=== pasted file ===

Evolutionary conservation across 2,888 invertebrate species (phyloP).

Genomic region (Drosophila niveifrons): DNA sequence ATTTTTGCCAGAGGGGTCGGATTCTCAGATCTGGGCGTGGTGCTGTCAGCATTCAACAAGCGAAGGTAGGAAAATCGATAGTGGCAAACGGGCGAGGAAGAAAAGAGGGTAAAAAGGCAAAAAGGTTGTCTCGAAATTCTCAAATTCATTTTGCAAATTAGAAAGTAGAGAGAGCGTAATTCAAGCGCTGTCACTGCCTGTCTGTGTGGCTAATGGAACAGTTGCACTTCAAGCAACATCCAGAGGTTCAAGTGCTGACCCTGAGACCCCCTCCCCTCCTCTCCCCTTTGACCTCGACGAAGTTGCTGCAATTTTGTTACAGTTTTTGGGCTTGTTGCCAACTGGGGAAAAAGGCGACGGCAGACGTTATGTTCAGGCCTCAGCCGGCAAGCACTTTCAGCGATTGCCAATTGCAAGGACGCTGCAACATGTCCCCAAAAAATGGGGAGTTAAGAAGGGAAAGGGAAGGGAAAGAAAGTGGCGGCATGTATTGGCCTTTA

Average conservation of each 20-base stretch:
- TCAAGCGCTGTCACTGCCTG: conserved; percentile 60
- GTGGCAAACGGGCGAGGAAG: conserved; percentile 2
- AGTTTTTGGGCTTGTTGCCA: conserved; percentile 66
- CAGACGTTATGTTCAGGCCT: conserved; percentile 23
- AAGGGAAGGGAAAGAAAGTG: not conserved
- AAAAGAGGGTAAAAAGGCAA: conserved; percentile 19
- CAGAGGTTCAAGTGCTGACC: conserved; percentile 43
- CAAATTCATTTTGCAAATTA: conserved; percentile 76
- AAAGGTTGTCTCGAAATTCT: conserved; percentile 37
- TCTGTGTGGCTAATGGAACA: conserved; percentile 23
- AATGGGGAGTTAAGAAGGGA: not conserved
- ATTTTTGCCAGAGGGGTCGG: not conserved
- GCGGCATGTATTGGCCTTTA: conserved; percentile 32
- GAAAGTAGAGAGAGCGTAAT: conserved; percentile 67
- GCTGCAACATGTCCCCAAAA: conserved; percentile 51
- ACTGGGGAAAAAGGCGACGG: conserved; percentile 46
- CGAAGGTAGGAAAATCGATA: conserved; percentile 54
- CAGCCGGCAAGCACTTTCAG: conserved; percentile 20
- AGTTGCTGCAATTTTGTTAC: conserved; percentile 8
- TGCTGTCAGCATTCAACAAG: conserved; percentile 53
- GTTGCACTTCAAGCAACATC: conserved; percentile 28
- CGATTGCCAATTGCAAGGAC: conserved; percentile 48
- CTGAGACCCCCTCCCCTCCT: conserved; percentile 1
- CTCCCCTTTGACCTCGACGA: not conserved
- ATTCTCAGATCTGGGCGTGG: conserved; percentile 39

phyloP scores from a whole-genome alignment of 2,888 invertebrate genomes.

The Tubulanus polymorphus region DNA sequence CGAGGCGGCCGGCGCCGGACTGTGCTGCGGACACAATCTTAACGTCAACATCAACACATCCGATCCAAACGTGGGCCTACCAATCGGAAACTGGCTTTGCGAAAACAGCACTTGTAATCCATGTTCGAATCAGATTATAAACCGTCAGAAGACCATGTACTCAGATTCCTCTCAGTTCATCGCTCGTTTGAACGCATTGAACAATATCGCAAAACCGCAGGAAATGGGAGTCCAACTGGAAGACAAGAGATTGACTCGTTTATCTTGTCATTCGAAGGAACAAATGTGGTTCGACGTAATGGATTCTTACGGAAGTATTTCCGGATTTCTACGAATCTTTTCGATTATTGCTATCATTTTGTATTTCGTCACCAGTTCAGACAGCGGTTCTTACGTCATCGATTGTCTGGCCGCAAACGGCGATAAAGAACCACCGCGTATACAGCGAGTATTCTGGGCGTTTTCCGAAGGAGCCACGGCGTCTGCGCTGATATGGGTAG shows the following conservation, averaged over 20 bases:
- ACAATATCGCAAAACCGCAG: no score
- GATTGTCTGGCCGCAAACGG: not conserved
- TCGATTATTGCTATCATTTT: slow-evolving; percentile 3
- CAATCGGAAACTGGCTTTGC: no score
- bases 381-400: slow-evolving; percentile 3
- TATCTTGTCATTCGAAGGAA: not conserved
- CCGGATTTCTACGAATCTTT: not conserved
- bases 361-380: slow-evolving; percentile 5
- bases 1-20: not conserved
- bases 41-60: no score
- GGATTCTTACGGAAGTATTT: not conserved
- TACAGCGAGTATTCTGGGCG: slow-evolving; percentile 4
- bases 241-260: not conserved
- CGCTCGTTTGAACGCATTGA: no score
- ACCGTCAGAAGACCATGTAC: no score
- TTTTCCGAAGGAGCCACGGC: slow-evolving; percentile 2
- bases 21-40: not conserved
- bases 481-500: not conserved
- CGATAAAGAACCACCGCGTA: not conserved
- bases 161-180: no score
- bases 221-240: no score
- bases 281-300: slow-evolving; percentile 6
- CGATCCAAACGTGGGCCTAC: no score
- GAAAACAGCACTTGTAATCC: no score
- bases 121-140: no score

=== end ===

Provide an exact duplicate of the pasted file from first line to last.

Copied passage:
Evolutionary conservation across 2,888 invertebrate species (phyloP).

Genomic region (Drosophila niveifrons): DNA sequence ATTTTTGCCAGAGGGGTCGGATTCTCAGATCTGGGCGTGGTGCTGTCAGCATTCAACAAGCGAAGGTAGGAAAATCGATAGTGGCAAACGGGCGAGGAAGAAAAGAGGGTAAAAAGGCAAAAAGGTTGTCTCGAAATTCTCAAATTCATTTTGCAAATTAGAAAGTAGAGAGAGCGTAATTCAAGCGCTGTCACTGCCTGTCTGTGTGGCTAATGGAACAGTTGCACTTCAAGCAACATCCAGAGGTTCAAGTGCTGACCCTGAGACCCCCTCCCCTCCTCTCCCCTTTGACCTCGACGAAGTTGCTGCAATTTTGTTACAGTTTTTGGGCTTGTTGCCAACTGGGGAAAAAGGCGACGGCAGACGTTATGTTCAGGCCTCAGCCGGCAAGCACTTTCAGCGATTGCCAATTGCAAGGACGCTGCAACATGTCCCCAAAAAATGGGGAGTTAAGAAGGGAAAGGGAAGGGAAAGAAAGTGGCGGCATGTATTGGCCTTTA

Average conservation of each 20-base stretch:
- TCAAGCGCTGTCACTGCCTG: conserved; percentile 60
- GTGGCAAACGGGCGAGGAAG: conserved; percentile 2
- AGTTTTTGGGCTTGTTGCCA: conserved; percentile 66
- CAGACGTTATGTTCAGGCCT: conserved; percentile 23
- AAGGGAAGGGAAAGAAAGTG: not conserved
- AAAAGAGGGTAAAAAGGCAA: conserved; percentile 19
- CAGAGGTTCAAGTGCTGACC: conserved; percentile 43
- CAAATTCATTTTGCAAATTA: conserved; percentile 76
- AAAGGTTGTCTCGAAATTCT: conserved; percentile 37
- TCTGTGTGGCTAATGGAACA: conserved; percentile 23
- AATGGGGAGTTAAGAAGGGA: not conserved
- ATTTTTGCCAGAGGGGTCGG: not conserved
- GCGGCATGTATTGGCCTTTA: conserved; percentile 32
- GAAAGTAGAGAGAGCGTAAT: conserved; percentile 67
- GCTGCAACATGTCCCCAAAA: conserved; percentile 51
- ACTGGGGAAAAAGGCGACGG: conserved; percentile 46
- CGAAGGTAGGAAAATCGATA: conserved; percentile 54
- CAGCCGGCAAGCACTTTCAG: conserved; percentile 20
- AGTTGCTGCAATTTTGTTAC: conserved; percentile 8
- TGCTGTCAGCATTCAACAAG: conserved; percentile 53
- GTTGCACTTCAAGCAACATC: conserved; percentile 28
- CGATTGCCAATTGCAAGGAC: conserved; percentile 48
- CTGAGACCCCCTCCCCTCCT: conserved; percentile 1
- CTCCCCTTTGACCTCGACGA: not conserved
- ATTCTCAGATCTGGGCGTGG: conserved; percentile 39

phyloP scores from a whole-genome alignment of 2,888 invertebrate genomes.

The Tubulanus polymorphus region DNA sequence CGAGGCGGCCGGCGCCGGACTGTGCTGCGGACACAATCTTAACGTCAACATCAACACATCCGATCCAAACGTGGGCCTACCAATCGGAAACTGGCTTTGCGAAAACAGCACTTGTAATCCATGTTCGAATCAGATTATAAACCGTCAGAAGACCATGTACTCAGATTCCTCTCAGTTCATCGCTCGTTTGAACGCATTGAACAATATCGCAAAACCGCAGGAAATGGGAGTCCAACTGGAAGACAAGAGATTGACTCGTTTATCTTGTCATTCGAAGGAACAAATGTGGTTCGACGTAATGGATTCTTACGGAAGTATTTCCGGATTTCTACGAATCTTTTCGATTATTGCTATCATTTTGTATTTCGTCACCAGTTCAGACAGCGGTTCTTACGTCATCGATTGTCTGGCCGCAAACGGCGATAAAGAACCACCGCGTATACAGCGAGTATTCTGGGCGTTTTCCGAAGGAGCCACGGCGTCTGCGCTGATATGGGTAG shows the following conservation, averaged over 20 bases:
- ACAATATCGCAAAACCGCAG: no score
- GATTGTCTGGCCGCAAACGG: not conserved
- TCGATTATTGCTATCATTTT: slow-evolving; percentile 3
- CAATCGGAAACTGGCTTTGC: no score
- bases 381-400: slow-evolving; percentile 3
- TATCTTGTCATTCGAAGGAA: not conserved
- CCGGATTTCTACGAATCTTT: not conserved
- bases 361-380: slow-evolving; percentile 5
- bases 1-20: not conserved
- bases 41-60: no score
- GGATTCTTACGGAAGTATTT: not conserved
- TACAGCGAGTATTCTGGGCG: slow-evolving; percentile 4
- bases 241-260: not conserved
- CGCTCGTTTGAACGCATTGA: no score
- ACCGTCAGAAGACCATGTAC: no score
- TTTTCCGAAGGAGCCACGGC: slow-evolving; percentile 2
- bases 21-40: not conserved
- bases 481-500: not conserved
- CGATAAAGAACCACCGCGTA: not conserved
- bases 161-180: no score
- bases 221-240: no score
- bases 281-300: slow-evolving; percentile 6
- CGATCCAAACGTGGGCCTAC: no score
- GAAAACAGCACTTGTAATCC: no score
- bases 121-140: no score